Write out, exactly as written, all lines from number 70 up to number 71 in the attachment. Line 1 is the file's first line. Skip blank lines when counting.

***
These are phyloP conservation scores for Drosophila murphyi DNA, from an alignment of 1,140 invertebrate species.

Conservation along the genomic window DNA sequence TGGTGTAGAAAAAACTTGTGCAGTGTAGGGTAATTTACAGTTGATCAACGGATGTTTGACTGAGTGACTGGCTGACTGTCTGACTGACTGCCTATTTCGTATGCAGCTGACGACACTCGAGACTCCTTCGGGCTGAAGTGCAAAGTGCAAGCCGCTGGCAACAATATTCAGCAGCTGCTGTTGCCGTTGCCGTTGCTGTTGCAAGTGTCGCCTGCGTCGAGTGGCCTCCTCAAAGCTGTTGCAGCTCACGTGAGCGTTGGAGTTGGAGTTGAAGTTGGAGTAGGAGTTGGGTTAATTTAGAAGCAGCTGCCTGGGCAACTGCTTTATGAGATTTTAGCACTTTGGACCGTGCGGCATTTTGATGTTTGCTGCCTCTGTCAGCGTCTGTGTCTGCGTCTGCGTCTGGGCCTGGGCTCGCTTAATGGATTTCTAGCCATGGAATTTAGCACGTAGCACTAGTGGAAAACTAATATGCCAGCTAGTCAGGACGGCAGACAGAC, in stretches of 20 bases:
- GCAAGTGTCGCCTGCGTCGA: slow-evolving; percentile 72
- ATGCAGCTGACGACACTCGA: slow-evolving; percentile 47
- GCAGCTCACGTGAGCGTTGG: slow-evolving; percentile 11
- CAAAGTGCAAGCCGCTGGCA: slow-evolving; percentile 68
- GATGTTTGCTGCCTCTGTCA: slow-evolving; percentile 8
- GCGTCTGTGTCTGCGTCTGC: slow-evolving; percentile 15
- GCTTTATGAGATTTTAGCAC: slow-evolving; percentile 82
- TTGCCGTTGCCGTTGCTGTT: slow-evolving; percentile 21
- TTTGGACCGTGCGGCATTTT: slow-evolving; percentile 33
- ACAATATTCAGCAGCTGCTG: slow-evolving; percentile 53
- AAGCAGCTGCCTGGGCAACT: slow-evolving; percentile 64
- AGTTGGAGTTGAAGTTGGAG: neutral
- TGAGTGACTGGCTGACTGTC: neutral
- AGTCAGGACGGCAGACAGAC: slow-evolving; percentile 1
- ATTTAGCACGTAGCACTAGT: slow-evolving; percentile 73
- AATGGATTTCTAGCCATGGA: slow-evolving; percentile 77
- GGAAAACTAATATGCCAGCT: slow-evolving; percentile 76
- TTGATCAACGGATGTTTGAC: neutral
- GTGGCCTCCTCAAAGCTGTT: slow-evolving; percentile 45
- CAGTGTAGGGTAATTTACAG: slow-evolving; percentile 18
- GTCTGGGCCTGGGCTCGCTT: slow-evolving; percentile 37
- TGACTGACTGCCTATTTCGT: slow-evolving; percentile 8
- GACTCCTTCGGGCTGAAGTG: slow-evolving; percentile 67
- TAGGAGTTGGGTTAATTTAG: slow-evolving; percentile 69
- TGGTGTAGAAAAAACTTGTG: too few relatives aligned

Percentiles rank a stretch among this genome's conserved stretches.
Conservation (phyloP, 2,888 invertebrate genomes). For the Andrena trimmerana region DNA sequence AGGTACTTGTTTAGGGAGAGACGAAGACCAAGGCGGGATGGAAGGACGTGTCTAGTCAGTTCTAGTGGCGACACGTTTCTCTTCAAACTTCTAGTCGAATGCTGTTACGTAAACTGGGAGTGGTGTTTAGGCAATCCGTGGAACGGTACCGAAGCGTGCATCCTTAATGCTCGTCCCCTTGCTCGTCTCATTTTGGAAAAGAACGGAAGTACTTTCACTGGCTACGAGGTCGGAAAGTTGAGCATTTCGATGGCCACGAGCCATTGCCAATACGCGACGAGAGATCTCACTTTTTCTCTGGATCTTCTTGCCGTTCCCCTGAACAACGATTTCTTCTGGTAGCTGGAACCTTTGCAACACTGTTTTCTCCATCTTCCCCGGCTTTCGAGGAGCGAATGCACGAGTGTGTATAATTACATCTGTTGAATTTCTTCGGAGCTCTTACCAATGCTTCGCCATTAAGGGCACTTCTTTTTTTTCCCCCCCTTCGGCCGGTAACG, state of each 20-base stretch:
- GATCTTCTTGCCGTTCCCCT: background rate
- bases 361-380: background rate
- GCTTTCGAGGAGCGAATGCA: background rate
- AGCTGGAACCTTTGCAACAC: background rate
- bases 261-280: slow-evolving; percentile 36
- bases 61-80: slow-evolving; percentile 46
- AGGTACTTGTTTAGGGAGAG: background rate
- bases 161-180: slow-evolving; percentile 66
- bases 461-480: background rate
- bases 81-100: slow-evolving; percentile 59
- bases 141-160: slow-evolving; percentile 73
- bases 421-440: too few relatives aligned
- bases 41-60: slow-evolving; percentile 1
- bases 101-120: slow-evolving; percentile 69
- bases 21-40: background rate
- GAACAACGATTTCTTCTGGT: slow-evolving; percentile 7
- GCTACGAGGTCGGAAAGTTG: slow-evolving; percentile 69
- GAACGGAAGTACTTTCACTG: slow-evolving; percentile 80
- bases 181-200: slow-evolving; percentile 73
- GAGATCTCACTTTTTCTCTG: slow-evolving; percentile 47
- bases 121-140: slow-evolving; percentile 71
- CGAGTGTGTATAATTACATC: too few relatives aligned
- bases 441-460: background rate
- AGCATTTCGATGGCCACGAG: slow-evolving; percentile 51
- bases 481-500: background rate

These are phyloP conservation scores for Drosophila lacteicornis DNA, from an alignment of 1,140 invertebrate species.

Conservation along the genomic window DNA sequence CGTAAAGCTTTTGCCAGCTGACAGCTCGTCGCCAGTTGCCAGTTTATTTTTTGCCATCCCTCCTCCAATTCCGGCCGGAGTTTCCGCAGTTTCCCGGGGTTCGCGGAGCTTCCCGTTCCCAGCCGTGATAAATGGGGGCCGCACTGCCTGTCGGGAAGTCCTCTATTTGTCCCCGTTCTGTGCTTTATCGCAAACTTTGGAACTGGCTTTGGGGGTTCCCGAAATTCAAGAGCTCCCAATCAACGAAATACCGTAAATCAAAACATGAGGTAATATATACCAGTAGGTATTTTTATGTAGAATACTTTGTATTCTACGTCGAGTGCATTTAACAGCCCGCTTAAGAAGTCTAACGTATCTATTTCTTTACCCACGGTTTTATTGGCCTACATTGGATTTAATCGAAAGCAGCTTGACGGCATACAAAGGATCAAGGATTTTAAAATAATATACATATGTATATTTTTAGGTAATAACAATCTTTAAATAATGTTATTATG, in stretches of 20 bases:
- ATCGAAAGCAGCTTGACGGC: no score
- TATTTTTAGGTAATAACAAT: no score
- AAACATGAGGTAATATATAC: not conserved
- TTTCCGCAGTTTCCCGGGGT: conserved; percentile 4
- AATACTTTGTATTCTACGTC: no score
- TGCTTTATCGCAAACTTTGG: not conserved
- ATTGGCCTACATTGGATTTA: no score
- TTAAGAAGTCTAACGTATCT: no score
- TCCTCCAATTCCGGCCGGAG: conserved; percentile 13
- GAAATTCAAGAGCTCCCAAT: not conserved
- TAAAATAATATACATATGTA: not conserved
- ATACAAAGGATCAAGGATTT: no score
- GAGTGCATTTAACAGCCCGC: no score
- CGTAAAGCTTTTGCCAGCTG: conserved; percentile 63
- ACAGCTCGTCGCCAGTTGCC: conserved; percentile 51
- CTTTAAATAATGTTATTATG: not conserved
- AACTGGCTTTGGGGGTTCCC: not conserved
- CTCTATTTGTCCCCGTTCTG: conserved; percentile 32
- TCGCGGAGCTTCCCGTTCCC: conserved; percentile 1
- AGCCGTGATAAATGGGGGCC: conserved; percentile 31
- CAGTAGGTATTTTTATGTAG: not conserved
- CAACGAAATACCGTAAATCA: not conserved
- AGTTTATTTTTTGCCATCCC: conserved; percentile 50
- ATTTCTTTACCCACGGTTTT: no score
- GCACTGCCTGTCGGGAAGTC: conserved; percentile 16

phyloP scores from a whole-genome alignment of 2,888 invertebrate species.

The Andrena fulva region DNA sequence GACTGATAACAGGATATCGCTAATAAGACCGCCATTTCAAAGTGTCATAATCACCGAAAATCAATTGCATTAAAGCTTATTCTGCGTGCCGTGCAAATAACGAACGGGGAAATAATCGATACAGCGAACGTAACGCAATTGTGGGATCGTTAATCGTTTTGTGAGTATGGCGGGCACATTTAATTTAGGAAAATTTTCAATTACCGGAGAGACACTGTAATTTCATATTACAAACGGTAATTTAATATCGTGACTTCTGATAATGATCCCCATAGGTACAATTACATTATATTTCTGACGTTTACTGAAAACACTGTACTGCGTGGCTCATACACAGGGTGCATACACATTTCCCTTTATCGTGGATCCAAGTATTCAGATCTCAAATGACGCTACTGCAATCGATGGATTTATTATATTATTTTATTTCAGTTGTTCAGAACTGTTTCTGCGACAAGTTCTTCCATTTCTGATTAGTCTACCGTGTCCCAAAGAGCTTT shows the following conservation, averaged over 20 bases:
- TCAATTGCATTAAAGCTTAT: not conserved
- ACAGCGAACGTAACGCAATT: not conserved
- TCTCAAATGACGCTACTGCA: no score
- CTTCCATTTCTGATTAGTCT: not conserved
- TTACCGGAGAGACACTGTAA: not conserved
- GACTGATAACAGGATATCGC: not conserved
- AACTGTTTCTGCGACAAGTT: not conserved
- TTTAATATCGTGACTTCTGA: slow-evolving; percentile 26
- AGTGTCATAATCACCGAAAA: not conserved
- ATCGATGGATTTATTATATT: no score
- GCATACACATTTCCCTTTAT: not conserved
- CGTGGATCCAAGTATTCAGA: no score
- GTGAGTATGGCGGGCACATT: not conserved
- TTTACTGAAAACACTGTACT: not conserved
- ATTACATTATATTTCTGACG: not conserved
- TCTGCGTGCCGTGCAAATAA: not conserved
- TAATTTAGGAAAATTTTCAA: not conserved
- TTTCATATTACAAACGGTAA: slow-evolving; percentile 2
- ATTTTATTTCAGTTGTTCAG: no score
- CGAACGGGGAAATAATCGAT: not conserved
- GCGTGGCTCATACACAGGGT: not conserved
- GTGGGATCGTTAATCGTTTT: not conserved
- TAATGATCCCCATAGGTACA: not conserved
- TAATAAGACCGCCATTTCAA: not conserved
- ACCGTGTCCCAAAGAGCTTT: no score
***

- CGTAAAGCTTTTGCCAGCTG: conserved; percentile 63
- ACAGCTCGTCGCCAGTTGCC: conserved; percentile 51